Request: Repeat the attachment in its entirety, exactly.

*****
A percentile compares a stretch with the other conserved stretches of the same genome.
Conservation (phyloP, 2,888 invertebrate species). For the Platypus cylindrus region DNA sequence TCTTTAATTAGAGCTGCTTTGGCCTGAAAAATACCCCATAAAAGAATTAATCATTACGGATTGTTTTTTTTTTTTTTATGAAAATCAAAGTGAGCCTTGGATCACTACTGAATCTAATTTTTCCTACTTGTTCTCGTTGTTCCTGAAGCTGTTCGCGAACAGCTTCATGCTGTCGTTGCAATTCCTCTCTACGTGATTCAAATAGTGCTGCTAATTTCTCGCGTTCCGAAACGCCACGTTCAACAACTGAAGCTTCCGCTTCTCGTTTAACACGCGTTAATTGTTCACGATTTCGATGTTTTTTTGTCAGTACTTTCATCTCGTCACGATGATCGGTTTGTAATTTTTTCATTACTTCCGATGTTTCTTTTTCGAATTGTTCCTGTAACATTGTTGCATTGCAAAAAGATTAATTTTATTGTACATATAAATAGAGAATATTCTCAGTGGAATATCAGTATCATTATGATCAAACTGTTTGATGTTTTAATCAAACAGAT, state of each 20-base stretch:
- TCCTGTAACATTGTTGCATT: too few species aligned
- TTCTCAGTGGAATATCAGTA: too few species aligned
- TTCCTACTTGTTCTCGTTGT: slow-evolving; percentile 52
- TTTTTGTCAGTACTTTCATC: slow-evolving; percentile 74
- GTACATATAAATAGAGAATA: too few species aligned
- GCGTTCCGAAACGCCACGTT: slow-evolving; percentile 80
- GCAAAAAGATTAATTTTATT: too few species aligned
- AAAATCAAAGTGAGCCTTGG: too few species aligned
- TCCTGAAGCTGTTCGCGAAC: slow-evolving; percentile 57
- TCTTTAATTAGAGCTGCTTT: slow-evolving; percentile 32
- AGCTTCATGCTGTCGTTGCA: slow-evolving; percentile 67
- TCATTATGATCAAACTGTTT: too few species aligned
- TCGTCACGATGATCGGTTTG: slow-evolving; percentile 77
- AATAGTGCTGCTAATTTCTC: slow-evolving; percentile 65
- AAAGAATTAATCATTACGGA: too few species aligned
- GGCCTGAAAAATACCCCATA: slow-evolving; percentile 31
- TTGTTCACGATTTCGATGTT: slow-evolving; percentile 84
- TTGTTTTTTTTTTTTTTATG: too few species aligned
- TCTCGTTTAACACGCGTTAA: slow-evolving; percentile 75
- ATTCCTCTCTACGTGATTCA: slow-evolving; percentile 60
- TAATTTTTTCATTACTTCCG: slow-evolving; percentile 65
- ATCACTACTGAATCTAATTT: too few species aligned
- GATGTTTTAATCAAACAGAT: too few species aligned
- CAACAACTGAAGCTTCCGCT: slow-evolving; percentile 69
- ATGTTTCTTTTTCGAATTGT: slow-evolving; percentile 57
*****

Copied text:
A percentile compares a stretch with the other conserved stretches of the same genome.
Conservation (phyloP, 2,888 invertebrate species). For the Platypus cylindrus region DNA sequence TCTTTAATTAGAGCTGCTTTGGCCTGAAAAATACCCCATAAAAGAATTAATCATTACGGATTGTTTTTTTTTTTTTTATGAAAATCAAAGTGAGCCTTGGATCACTACTGAATCTAATTTTTCCTACTTGTTCTCGTTGTTCCTGAAGCTGTTCGCGAACAGCTTCATGCTGTCGTTGCAATTCCTCTCTACGTGATTCAAATAGTGCTGCTAATTTCTCGCGTTCCGAAACGCCACGTTCAACAACTGAAGCTTCCGCTTCTCGTTTAACACGCGTTAATTGTTCACGATTTCGATGTTTTTTTGTCAGTACTTTCATCTCGTCACGATGATCGGTTTGTAATTTTTTCATTACTTCCGATGTTTCTTTTTCGAATTGTTCCTGTAACATTGTTGCATTGCAAAAAGATTAATTTTATTGTACATATAAATAGAGAATATTCTCAGTGGAATATCAGTATCATTATGATCAAACTGTTTGATGTTTTAATCAAACAGAT, state of each 20-base stretch:
- TCCTGTAACATTGTTGCATT: too few species aligned
- TTCTCAGTGGAATATCAGTA: too few species aligned
- TTCCTACTTGTTCTCGTTGT: slow-evolving; percentile 52
- TTTTTGTCAGTACTTTCATC: slow-evolving; percentile 74
- GTACATATAAATAGAGAATA: too few species aligned
- GCGTTCCGAAACGCCACGTT: slow-evolving; percentile 80
- GCAAAAAGATTAATTTTATT: too few species aligned
- AAAATCAAAGTGAGCCTTGG: too few species aligned
- TCCTGAAGCTGTTCGCGAAC: slow-evolving; percentile 57
- TCTTTAATTAGAGCTGCTTT: slow-evolving; percentile 32
- AGCTTCATGCTGTCGTTGCA: slow-evolving; percentile 67
- TCATTATGATCAAACTGTTT: too few species aligned
- TCGTCACGATGATCGGTTTG: slow-evolving; percentile 77
- AATAGTGCTGCTAATTTCTC: slow-evolving; percentile 65
- AAAGAATTAATCATTACGGA: too few species aligned
- GGCCTGAAAAATACCCCATA: slow-evolving; percentile 31
- TTGTTCACGATTTCGATGTT: slow-evolving; percentile 84
- TTGTTTTTTTTTTTTTTATG: too few species aligned
- TCTCGTTTAACACGCGTTAA: slow-evolving; percentile 75
- ATTCCTCTCTACGTGATTCA: slow-evolving; percentile 60
- TAATTTTTTCATTACTTCCG: slow-evolving; percentile 65
- ATCACTACTGAATCTAATTT: too few species aligned
- GATGTTTTAATCAAACAGAT: too few species aligned
- CAACAACTGAAGCTTCCGCT: slow-evolving; percentile 69
- ATGTTTCTTTTTCGAATTGT: slow-evolving; percentile 57